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Hudson Yards


City Narrows Field to Design the Hudson Yards Boulevard

According to the New York Post, the City has selected 5 design teams for a competition to design the Hudson Yards mid-block boulevard:

The firms have until the middle of July to come up with their designs for the project, which will run between 10th and 11th avenues from 33rd to 42nd Streets as part of the city's Hudson Yards plan. A final selection will be made in September.

The park and boulevard will be part of what is expected to include 20 acres of open space that will include plazas and parks over the rail yards.

Financing for the mid-block boulevard and park is coming from a $3 billion bond that is also funding the $2 billion extension of the 7 subway line to 11th Avenue and 33rd Street.

The five design teams were picked from 18 applicants.

Note re: 7 subway extension - the stated project budget has not changed since 2003, but revised projections from the MTA expect the extension to cost at least $3.3 billion. The City intends to pay 100% of the cost of this extension, which is unusual (subway extensions are normally funded significantly by the Federal Government and the State). This means that the subway extension alone will cost more than the existing $3 billion bond issue.

Question of the Day: How will the City pay for a $1 billion boulevard plus the $3.3 billion subway extension with only $3 billion in hand?

To complicate matters: The Hudson Yards deal with Related Companies requires the City to pay penalties if the subway extension is not built by 2014. And Related can get out of the contract without penalty if the extension is not built by 2020.

To further complicate matters: The City will rely on revenues from Hudson Yards development to service the bonds.

Read “5 Compete in $1B City Design Job," by Tom Topousis for The New York Post


AYR Recaps Brodsky’s Hearing on Moynihan, other West Side Projects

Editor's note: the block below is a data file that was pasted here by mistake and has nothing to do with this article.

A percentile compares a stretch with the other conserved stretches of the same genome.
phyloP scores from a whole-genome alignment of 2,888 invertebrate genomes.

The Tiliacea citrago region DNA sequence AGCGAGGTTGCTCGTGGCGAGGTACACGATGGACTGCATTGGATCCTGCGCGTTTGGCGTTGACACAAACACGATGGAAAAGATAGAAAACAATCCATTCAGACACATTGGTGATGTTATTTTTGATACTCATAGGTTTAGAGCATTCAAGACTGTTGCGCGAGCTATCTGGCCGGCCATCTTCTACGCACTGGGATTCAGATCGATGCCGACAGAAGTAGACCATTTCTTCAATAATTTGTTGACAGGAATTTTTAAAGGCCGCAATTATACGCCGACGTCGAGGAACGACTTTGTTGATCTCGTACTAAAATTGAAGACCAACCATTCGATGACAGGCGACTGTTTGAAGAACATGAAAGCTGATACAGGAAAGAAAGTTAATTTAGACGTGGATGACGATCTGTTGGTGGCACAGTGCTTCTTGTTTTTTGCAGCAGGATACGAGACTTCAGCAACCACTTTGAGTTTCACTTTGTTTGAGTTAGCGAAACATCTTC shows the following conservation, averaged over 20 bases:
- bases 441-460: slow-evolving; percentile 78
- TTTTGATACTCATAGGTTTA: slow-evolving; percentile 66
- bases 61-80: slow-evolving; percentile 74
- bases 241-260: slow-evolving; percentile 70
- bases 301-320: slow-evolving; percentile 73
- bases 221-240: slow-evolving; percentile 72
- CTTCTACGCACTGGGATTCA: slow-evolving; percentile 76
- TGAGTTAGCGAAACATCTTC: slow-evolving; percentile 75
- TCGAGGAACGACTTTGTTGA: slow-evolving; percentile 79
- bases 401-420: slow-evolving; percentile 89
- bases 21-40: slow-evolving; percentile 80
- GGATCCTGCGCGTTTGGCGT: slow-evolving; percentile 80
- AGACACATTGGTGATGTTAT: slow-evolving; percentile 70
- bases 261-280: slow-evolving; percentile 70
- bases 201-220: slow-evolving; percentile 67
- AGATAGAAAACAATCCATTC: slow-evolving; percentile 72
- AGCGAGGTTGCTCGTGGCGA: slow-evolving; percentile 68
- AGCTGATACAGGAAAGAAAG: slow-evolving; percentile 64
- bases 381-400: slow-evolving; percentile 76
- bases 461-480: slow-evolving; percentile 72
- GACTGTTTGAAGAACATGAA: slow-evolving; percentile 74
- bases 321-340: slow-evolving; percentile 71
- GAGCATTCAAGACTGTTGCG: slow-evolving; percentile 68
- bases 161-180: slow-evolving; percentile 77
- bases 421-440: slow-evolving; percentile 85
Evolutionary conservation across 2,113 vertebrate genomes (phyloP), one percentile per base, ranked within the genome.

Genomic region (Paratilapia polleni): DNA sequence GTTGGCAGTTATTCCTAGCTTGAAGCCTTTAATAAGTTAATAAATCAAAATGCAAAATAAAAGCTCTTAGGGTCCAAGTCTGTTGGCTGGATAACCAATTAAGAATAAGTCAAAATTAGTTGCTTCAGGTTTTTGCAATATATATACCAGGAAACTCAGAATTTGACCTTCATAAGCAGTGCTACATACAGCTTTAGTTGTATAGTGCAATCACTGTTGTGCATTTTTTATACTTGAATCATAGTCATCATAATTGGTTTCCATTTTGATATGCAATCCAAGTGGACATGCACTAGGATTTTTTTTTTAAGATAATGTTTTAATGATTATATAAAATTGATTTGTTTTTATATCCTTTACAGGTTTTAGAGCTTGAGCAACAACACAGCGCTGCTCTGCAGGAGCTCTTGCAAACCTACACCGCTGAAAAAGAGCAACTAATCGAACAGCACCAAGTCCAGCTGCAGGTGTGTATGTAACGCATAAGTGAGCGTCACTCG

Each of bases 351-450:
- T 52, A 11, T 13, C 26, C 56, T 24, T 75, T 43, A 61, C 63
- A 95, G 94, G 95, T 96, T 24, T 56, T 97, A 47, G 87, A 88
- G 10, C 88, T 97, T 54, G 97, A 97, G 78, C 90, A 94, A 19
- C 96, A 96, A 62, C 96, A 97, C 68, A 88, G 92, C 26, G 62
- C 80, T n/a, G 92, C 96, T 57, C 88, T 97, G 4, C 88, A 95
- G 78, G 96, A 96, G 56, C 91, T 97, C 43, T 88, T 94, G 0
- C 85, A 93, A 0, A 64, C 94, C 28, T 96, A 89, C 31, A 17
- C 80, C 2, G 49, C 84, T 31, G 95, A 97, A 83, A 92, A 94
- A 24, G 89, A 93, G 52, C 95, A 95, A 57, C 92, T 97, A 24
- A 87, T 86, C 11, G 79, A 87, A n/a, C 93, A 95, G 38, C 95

Atlantic Yards Report has a thorough recap of Assemblyman Richard Brodsky’s hearing on West Side development held last Friday. Brodsky, who chairs the Assembly Corporations, Authorities and Commissions Committee, used the opportunity to question Deputy Mayor for Economic Development Robert Lieber, ESDC’s acting president Avi Schick, MTA Chair Lee Sander and others about the public investment and current status of Hudson Yards, the 7 line extension, and, of course, Moynihan Station.

We’ve excerpted some Moynihan-related items below, but the entire recap is worth reading - especially an exchange about using eminent domain for MSG. The Observer has a brief article on Sander’s comments about bringing light rail to the West Side and WNYC focused on comments about expanding Amtrak service at Penn Station to obtain further federal funding for the Moynihan project (see our related posts on a federal proposal for NY/DC high speed rail).

Looking at Moynihan

When it came to the Moynihan Station project, which could involve a new rail station in the Farley Post Office, the relocation of Madison Square Garden, and new office towers and retail over the current Penn Station/MSG site, Brodsky had the same basic questions. “How do I know how the public investment should be made versus private--what’s the rule?” he asked.

You make what’s “necessary to maintain the infrastructure, to maintain the stature of the city” replied Avi Schick, acting president of the ESDC. “This is not a subsidy for economic development. It is maintaining and enhancing transportation.”

Brodsky asked the “value of 5.4 million in FAR.” (He was referring to Floor Area Ratio but meant, simply, development rights.)

It’s not a simple answer, Schick said, saying that the working number is $125/square foot--the figure Levin later disputed.

Brodsky again asked about the appropriate relationship between public and private investment.

“We take into account the nature of the project,” Schick replied gnomically.

Brodsky acknowledged he was facing a formidable rhetorical foe. “I’m going to get you, Mr. Schick, but it’s going to take a bit longer,” he said playfully.

(At the close of the hearing, he offered public thanks to Schick for service to the state, suggesting that this might have been Schick’s last public hearing. Schick is leaving in September, so that suggests that, at the least, Brodsky’s not planning to hold an Atlantic Yards hearing by September.)

Who’s paying?

Brodsky brought up the apparent effort by Madison Square Garden to get government to advance the cost of building an arena.

“To my understanding, it’s not for the Garden, it’s for the [Moynihan Station] project,” Schick said.

Has the Garden asked for such support, Brodsky asked.

No, replied Schick.

Brodsky amended his question: Has the joint venture--involving Related Companies and Vornado Realty Trust--asked for such funding.